Competence without Comprehension


MacKenzie described Darwin’s idea of Absolute Ignorance being the source of “all the achievements of creative skill” as a “strange inversion of reasoning,” since it turns upside down one of the most “obvious” ideas we have: comprehension is the source of competence. Why do we send our children to school, and why do we emphasize “concepts” over “rote learning”? Because we think that the best route to competence, in any sphere of activity, is comprehension. In general, the rule of thumb is hard to deny: comprehension is usually the key to (human) competence. Darwin really does invert that reasoning, showing, as MacKenzie so vividly put it, that Absolute Ignorance is the artificer. The process of natural selection is breathtakingly competent— think of Orgel’s Second Law—but utterly mindless. Moreover, the organisms it designs get the benefits of all their exquisite equipment without needing to understand why or how they are so gifted.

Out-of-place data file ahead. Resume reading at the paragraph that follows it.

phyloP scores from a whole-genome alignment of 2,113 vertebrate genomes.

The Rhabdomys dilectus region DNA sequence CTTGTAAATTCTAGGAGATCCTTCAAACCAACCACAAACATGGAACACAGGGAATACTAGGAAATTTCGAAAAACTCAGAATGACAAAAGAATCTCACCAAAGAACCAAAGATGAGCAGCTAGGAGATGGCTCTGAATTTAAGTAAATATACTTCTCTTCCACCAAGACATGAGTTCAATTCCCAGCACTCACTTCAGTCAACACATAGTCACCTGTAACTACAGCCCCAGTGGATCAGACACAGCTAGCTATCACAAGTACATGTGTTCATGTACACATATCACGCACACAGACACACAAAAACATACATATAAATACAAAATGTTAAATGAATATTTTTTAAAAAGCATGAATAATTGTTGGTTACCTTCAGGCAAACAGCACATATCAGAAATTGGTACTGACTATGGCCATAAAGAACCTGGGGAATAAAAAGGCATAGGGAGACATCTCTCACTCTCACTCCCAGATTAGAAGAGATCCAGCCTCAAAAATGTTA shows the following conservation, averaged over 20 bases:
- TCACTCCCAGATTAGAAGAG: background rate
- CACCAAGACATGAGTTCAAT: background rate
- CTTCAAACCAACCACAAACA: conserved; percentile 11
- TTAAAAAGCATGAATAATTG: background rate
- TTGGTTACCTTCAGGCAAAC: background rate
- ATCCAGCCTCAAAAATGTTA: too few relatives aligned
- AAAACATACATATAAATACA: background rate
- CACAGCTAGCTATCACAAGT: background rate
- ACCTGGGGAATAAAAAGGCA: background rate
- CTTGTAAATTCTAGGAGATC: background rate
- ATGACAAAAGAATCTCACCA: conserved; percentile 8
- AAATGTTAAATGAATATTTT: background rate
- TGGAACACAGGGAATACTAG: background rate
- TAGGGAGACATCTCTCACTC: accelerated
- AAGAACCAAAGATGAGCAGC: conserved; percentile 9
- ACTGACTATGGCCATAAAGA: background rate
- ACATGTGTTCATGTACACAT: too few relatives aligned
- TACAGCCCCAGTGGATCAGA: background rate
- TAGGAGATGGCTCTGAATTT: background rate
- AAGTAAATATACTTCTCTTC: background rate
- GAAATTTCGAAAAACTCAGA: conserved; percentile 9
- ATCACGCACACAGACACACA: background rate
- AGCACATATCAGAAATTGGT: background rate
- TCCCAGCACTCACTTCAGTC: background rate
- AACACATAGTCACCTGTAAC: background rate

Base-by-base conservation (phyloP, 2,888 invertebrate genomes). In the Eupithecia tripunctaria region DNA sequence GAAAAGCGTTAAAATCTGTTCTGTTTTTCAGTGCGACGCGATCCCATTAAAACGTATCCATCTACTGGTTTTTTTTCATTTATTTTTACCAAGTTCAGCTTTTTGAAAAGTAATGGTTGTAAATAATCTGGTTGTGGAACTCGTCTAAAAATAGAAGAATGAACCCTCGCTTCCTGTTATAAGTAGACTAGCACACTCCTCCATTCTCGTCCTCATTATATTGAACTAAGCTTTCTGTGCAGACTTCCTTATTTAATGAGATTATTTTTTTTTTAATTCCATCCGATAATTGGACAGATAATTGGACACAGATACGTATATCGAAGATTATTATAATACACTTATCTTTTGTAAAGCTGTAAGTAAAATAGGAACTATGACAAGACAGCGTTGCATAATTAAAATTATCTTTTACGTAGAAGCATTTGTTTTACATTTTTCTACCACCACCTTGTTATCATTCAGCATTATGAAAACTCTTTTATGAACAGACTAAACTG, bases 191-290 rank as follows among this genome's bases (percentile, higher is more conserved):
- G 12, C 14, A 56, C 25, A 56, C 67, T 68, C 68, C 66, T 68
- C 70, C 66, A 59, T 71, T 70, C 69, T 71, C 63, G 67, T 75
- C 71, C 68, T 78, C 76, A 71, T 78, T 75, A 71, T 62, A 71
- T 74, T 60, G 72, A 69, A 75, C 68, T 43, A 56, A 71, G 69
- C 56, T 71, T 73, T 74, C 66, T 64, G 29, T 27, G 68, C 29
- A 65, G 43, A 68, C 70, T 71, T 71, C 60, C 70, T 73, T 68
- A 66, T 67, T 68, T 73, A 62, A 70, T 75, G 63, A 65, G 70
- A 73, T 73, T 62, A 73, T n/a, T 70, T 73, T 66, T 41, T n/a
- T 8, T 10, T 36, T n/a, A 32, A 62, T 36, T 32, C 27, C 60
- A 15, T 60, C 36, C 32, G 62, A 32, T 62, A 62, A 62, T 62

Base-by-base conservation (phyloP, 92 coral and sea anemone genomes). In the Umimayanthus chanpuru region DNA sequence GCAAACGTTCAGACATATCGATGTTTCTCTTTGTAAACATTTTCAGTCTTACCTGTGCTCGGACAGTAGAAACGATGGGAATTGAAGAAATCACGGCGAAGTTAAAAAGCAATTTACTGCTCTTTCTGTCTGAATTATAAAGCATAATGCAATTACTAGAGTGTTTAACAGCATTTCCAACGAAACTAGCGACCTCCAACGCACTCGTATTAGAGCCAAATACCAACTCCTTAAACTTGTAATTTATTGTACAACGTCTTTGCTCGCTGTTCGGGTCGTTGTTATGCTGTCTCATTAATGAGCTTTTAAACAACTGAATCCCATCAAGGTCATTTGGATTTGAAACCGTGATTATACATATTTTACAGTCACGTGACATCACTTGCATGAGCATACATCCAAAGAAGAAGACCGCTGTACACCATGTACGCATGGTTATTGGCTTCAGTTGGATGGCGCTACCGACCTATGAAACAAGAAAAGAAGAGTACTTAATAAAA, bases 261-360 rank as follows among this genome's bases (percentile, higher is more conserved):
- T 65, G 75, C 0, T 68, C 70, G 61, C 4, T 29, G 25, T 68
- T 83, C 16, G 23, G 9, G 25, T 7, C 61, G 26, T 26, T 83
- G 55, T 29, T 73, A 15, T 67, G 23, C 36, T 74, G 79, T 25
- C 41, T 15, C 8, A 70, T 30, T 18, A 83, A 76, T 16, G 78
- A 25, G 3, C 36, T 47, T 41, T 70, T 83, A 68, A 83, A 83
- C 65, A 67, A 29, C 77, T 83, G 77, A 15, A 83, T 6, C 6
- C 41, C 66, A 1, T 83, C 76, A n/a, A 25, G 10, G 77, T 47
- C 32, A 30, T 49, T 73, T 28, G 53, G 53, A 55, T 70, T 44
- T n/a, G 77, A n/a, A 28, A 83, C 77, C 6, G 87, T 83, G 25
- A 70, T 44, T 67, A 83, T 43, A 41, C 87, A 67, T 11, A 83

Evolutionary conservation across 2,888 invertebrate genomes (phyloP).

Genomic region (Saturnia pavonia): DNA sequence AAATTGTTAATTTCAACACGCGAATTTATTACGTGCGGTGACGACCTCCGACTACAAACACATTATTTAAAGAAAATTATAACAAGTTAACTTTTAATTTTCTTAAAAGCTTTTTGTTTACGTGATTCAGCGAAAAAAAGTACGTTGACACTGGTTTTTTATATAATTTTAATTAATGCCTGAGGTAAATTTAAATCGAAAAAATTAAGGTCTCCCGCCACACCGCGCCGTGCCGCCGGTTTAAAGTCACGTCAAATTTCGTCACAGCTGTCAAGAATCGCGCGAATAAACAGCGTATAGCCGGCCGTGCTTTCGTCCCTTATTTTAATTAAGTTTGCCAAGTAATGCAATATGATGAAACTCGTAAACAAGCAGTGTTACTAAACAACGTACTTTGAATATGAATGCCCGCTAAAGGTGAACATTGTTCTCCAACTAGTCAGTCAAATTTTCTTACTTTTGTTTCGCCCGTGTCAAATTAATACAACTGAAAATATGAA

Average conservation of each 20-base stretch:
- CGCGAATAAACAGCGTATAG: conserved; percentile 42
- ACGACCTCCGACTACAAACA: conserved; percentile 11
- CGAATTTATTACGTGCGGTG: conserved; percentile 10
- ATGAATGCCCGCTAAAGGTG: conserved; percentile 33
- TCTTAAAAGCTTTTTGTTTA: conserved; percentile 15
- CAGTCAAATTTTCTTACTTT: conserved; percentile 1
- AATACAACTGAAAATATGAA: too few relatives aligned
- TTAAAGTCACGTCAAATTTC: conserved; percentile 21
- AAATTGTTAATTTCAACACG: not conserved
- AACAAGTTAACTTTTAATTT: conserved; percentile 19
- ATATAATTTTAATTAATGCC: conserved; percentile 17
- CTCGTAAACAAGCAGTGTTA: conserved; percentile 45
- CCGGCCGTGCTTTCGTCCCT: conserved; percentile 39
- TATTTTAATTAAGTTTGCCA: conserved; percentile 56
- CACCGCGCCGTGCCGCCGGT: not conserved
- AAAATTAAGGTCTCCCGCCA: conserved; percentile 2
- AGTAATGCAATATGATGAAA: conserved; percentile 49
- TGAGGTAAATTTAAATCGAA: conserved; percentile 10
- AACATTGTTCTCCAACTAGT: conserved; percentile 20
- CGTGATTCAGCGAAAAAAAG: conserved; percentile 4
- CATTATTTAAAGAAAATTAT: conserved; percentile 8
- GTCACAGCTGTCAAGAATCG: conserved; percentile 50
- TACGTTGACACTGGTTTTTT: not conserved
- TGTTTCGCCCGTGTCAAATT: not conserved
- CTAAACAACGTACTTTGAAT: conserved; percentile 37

Resource Datasbase

Philosopher Daniel Dennett's Book Intuition Pumps